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Understanding Industrial Refrigeration: A Q&A with Chuck Taylor, PE
In 2018, Smithfield Foods celebrated the grand opening of a new cold storage distribution center that would serve the northeastern United States. Having the right partners was critical to the success of this complex and innovative project. Chuck Taylor, PE, is one of those partners. Chuck is now the Senior Vice President of Engineering for Republic Refrigeration and has been working in industrial refrigeration for 30+ years. We talked with him about what made the Smithfield Foods project so unique and how industrial refrigeration is changing.
Read our case study about Smithfield Foods’ distribution center.
Q: Tell us a little about your background. How did you get into industrial refrigeration systems and what do you like about your work?
When I graduated in 1984, I went to work for Patterson Enterprises. I didn’t know what refrigeration was, let alone industrial refrigeration, but they were one of the largest contractors at the time. I had stumbled into industrial refrigeration by accident and have loved it ever since. Two years later I joined The Stellar Group. I held just about every position available from refrigeration engineer to the senior vice president where I was responsible for all industrial refrigeration activities.
Q: We recently partnered with you on a cold storage distribution center for Smithfield Foods. What makes that refrigeration system unique?
Smithfield wanted a facility that utilized the latest refrigeration technology, was energy efficient, and minimized the risk of large charge ammonia systems. They were dedicated to leading the industry in both sustainability and responsibility. The facility ended up achieving LEED Silver certification.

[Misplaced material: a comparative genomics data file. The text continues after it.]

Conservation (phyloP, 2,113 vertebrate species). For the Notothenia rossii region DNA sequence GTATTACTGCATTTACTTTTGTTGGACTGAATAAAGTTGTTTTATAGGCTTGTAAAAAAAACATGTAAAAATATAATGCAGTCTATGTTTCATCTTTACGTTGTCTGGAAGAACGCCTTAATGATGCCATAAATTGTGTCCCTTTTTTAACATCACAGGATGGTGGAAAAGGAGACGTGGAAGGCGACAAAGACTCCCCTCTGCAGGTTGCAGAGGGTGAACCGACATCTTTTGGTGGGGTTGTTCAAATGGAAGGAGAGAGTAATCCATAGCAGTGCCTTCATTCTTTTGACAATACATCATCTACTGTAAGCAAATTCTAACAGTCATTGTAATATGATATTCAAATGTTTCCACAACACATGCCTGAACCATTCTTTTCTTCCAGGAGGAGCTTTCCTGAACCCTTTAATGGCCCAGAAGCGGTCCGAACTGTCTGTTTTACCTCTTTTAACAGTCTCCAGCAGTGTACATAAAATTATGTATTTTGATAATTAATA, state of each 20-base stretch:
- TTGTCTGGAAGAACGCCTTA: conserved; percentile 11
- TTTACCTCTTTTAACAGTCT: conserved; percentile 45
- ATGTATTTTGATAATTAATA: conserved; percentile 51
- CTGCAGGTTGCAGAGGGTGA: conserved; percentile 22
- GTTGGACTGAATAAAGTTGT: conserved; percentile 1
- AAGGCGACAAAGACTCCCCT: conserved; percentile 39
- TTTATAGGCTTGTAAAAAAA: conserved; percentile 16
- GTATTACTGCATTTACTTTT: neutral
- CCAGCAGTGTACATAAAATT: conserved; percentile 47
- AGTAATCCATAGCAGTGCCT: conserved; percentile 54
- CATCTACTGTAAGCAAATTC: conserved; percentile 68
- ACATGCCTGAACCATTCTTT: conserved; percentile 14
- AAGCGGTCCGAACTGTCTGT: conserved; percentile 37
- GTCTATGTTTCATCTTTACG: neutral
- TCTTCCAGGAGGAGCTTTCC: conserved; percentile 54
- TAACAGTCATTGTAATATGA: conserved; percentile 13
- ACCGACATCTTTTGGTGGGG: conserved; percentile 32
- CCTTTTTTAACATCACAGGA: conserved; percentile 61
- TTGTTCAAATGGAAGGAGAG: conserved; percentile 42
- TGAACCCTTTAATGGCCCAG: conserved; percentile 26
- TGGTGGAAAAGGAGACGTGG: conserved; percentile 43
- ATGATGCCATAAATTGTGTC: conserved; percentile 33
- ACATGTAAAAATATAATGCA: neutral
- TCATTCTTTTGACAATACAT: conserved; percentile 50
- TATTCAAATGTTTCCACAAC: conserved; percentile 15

We used anhydrous ammonia for our refrigerant (0 GWP, 0 ODP) and configured the system architecture around electronic direct expansion technology. This technology enabled us to refrigerate the entire 400,000-square-foot distribution facility with less than 9,000 pounds of anhydrous ammonia. A typical distribution facility using the industry-standard ammonia liquid overfeed architecture would have required approximately 60,000 pounds of ammonia. This new technology represented an 85% reduction in anhydrous ammonia.
This remarkable reduction was achieved using direct expansion of liquid feed. Direct expansion liquid feed has been around since the beginning of refrigeration and is the primary delivery system for synthetic refrigerants. Because ammonia has so much thermal capacity per pound, conventional direct expansion valves have never worked well for ammonia refrigeration, especially in low-temperature applications. The development of electronic direct expansion valves has revolutionized industrial refrigeration and this project is a perfect example of its potential to provide reliable and efficient refrigeration at a significantly reduced refrigerant charge.